When your family spends time within six feet of other people, or touches the same surfaces they touched, that spends your budget. You spend it less if they play with the same friends every day. You spend it less if you get piano lessons from the neighbor next door and they're not seeing other students. You spend it less if, when you do see other people, you play outside at a greater distance and wash hands and clean surfaces afterward and such.

I don't think there's a "safe" or "not safe" line, among people who are otherwise healthy -- it's more about all doing what we can to "spend" a lot less for a while.
posted by john hadron collider at 10:54 AM on March 13 [12 favorites]


Saw these posted which seem like a fun starting point:
- Giant List of Ideas to do with kids
- Museums Galleries with Virtual Tours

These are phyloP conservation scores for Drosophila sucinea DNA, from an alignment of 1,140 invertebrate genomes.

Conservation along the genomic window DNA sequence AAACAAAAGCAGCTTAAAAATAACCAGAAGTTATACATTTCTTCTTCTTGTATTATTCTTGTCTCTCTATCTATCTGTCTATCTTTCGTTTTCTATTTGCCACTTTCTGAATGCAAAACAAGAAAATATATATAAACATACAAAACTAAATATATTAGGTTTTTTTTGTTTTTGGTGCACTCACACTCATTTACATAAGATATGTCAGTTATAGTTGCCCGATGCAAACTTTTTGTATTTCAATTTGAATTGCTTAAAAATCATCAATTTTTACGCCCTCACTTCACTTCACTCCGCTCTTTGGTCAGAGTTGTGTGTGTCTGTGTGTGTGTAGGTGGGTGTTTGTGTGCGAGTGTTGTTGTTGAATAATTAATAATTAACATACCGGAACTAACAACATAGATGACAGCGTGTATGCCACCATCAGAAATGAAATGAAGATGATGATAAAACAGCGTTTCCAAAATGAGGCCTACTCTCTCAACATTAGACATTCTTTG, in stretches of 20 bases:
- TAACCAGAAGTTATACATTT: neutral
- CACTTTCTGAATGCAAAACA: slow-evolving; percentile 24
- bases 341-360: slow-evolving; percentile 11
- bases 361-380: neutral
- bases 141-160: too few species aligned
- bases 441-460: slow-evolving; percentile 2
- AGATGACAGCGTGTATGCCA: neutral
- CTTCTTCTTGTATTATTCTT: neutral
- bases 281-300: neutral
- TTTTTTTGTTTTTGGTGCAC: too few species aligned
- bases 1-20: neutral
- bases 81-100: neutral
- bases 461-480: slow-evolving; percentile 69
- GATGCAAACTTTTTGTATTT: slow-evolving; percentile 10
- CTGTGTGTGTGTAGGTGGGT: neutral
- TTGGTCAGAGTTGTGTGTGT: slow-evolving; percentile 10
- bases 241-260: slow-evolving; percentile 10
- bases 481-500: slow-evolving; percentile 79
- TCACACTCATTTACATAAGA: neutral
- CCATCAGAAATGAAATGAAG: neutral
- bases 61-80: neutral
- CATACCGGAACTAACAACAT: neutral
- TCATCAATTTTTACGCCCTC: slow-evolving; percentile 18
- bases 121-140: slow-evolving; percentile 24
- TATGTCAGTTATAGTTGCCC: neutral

posted by moogs at 11:00 AM on March 13 [3 favorites]


There are a some people offering stuff on twitter as well to try and combat bored kids. E.g. Will Sliney (a Irish Marvel artist) is doing a daily art challenge for the kids in Ireland. In this case, the kids get a challenge, and they get to see what all the other kids (and possibly equally bored adults) have produced. Other people are offering videos on their pet topics.

You might be able to find something like this - or organise your own for people in your area.
posted by scorbet at 11:15 AM on March 13 [3 favorites]


Pulls up rocking chair.

Put on a show! When I was a child in the 60s, we were into performing for each other and our parents. We acted out movies (Mary Poppins was a favorite) and had little talent shows. We sang, played instruments, recited poems, and because my mom was pretty irreverent, did killer imitations of relatives, teachers, and Mom’s friends, which cracked her up no end.
posted by FencingGal at 11:24 AM on March 13 [3 favorites]


I know the schoolroom teachers at Children’s Hospital, Oakland used to pick a theme for the day and plan activities around that. If it were pumpkin day, for instance, they might measure pumpkins, plant pumpkin seeds, learn which Native Americans grew pumpkins, draw pictures of pumpkins, and make pumpkin muffins. Picking a theme might give you some structure to narrow down activities for little ones.